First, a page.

I don't like daffodils. Actually, I should clarify that. I don't like daffodils in my garden. Well, let me clarify that a little more. I don't like yellow daffodils in my garden, at least, not very much.
Last year, I was thrilled when the white daffodil 'Thalia' emerged at just the same time as my red dianthus began to bloom. It was beautiful.
But, I've never wanted yellow daffodils in my garden. I wasn't sure why. I love yellow. It's actually one of my favorite colors, so that wasn't it. I love that yellow daffodils bloom early in the spring. They are a welcome sight - outside of my garden.
Why don't I want them in my own garden? I've been giving this a lot of thought lately, and I think I figured it out.
One of the Seasonal Celebrations I have always looked forward to in spring is going by the home in which my great-grandmother lived most of her adult life. And where she planted a beautiful garden. I can remember playing in her garden as a child. I spent many summers there under her crape myrtle trees, playing in the dirt. Now I always make a special trip to go by there in spring, because that's when the daffodils bloom.
Her birthday is March 7th, and I can imagine that she loved to see the daffodils blooming for her birthday. She passed away in 1980, but her daffodils still continue to bloom each spring. There are so many at her old homestead that that they have escaped out into the fields, and there they continue to thrive. She has plain daffodils and fancy daffodils. And some small ones that are probably some sort of species or natural hybrid.
The small ones have a scent that is wonderful. Even on a windy day, you can smell their sweet fragrance.
These daffodils are survivors. Not only have they escaped her yard, they have escaped the fields beside her house. The road leading to her home is dotted with these same daffodils. It makes me wonder how many years they have been growing. How they managed to escape. And how they continue to thrive with absolutely no care.
|These have more rounded petals than the ones above.|
I realized I love these daffodils. So, why don't I like them in my own garden? That was the question I asked myself over and over.
Then it dawned on me.
I love my great-grandmother's daffodils precisely because they are growing out in the field. I love seeing them in the wild. And that's when it hit me.
These daffodils have been blooming in the fields beside her home for so many years, that to me, that is how they should be grown. Not in a garden. But, in an open pasture.
Every year I think about digging up some of the daffodils that have escaped into the open fields. But since I never wanted them in my garden, I never did. But this year is different. This year I want some of them. I don't want them for my garden. I want to put them in the fields that surround my home, just as they grow in the fields beside her home.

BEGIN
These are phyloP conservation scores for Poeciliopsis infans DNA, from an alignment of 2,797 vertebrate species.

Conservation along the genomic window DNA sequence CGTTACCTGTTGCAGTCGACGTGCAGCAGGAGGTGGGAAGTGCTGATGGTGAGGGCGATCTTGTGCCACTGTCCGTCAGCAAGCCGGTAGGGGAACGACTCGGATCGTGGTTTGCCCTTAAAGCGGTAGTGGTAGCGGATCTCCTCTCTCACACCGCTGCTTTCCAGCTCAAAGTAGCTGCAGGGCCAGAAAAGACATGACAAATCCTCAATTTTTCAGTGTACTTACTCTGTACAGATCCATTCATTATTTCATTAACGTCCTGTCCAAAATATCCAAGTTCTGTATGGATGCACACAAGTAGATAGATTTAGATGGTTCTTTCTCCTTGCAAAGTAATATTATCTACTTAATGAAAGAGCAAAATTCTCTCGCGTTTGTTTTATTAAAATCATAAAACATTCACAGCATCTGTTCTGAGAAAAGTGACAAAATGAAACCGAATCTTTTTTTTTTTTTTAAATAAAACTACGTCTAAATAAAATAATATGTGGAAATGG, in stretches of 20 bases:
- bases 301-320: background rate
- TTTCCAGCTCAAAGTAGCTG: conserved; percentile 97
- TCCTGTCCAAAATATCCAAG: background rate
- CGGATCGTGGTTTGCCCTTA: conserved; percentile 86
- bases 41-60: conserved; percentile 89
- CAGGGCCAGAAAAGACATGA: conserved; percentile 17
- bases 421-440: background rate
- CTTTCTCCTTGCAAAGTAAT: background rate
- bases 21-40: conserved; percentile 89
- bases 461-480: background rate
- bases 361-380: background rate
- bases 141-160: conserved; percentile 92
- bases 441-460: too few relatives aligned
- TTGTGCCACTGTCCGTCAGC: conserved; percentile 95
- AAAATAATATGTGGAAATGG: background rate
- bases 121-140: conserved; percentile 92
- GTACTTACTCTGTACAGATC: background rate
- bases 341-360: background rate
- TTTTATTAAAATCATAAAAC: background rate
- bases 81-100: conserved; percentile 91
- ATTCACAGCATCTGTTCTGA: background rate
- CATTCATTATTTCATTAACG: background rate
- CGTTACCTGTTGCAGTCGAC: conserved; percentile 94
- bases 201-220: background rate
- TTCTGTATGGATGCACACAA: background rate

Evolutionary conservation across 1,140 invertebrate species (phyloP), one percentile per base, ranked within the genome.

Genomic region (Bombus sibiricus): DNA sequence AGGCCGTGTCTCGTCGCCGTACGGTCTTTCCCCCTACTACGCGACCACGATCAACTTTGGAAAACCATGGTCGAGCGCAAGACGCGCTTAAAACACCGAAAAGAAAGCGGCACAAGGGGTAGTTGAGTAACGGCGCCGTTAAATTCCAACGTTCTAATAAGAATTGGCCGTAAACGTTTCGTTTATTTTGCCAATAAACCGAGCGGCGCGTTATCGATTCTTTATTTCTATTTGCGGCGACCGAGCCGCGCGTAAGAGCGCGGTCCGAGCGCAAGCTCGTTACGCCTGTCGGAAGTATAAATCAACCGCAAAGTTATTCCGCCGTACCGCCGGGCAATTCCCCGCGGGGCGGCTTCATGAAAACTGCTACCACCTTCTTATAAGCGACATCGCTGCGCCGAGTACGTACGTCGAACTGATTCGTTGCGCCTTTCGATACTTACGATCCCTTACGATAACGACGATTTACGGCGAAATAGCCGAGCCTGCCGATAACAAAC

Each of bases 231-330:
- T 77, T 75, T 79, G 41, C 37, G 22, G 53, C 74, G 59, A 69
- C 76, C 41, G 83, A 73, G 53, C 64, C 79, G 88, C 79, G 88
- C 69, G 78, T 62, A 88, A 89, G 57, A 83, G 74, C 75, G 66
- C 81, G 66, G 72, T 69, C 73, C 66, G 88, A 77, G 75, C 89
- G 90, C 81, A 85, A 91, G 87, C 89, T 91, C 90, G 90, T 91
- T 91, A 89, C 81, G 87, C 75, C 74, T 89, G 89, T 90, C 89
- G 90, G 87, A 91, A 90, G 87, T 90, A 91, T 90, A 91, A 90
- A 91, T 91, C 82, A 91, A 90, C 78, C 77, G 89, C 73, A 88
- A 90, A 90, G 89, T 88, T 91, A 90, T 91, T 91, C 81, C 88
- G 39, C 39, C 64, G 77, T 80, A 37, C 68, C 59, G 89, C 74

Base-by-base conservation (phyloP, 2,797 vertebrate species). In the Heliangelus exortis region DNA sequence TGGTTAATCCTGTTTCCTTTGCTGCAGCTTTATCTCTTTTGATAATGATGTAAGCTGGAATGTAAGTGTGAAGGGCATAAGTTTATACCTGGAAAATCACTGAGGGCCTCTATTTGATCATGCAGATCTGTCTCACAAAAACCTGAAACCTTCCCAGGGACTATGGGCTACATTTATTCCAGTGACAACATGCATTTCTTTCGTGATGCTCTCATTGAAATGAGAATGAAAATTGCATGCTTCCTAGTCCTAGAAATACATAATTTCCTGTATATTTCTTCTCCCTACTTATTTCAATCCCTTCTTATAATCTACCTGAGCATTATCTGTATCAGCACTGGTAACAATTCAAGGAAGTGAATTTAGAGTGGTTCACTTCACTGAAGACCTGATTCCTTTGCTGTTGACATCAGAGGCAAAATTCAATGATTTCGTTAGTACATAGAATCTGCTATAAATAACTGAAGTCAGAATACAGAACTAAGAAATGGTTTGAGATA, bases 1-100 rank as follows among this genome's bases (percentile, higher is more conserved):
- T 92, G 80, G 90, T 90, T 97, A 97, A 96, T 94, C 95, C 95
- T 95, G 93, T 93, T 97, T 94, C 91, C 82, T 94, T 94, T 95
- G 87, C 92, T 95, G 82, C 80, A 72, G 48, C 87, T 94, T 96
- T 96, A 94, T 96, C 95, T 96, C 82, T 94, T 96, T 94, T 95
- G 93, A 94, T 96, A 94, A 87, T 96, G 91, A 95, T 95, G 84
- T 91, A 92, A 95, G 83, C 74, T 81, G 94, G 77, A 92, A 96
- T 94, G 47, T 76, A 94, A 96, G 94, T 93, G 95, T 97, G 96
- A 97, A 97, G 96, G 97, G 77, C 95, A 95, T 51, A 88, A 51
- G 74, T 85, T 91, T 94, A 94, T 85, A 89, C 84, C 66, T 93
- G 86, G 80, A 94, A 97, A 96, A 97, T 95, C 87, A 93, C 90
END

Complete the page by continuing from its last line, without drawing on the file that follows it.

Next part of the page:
That is the Lesson Learned. Plants have personal meaning and memories attached to them. We should figure out what they are, and how and where that plant should be grown to preserve those memories.
I will finally love having yellow daffodils. Because they were hers. And they will be grown as her daffodils have grown for years - wild and free, in a field of gold.
I'm joining Donna at Gardens Eye View for Seasonal Celebrations, and Beth at PlantPostings for Lessons Learned.
Interesting... Everytime I see Daffodils growing in a field, I say that there used to be a house somewhere nearby --and that once upon a time, someone planted them...They do seem to do well in the fields --kinda like Ditch Lilies...ReplyDelete
We have fancy Daff's in our yard --all different colors these days.
I can relate to this... your grandma's daffodils are like my grandma's sweet peas. They grow wild out in the field in front of her house. Even if I brought them home, they would never quite be the same thing as they are at her home. You are lucky to have a field nearby to plant her daffodils. They truly are a legacy.ReplyDelete
What a sweet story! Your great-grandma's spirit lives on, and she would be so proud of you for all your accomplishments. And no doubt pleased that you are a gardener, too. What a beautiful legacy!ReplyDelete
You're so right; plants do hold meaning and memories. That is a very fine lesson learned. What a beautiful post! God bless.ReplyDelete
Holley what a beautiful story. How lucky to have those daffodils around so you can see them...part of your great-grandmother's legacy to you and now you will surround yourself with her. When I drive around and see daffs in fields in the wild, I think they look perfect. I think that is why I added so many to my meadow....they are by far my favorite daffs too.ReplyDelete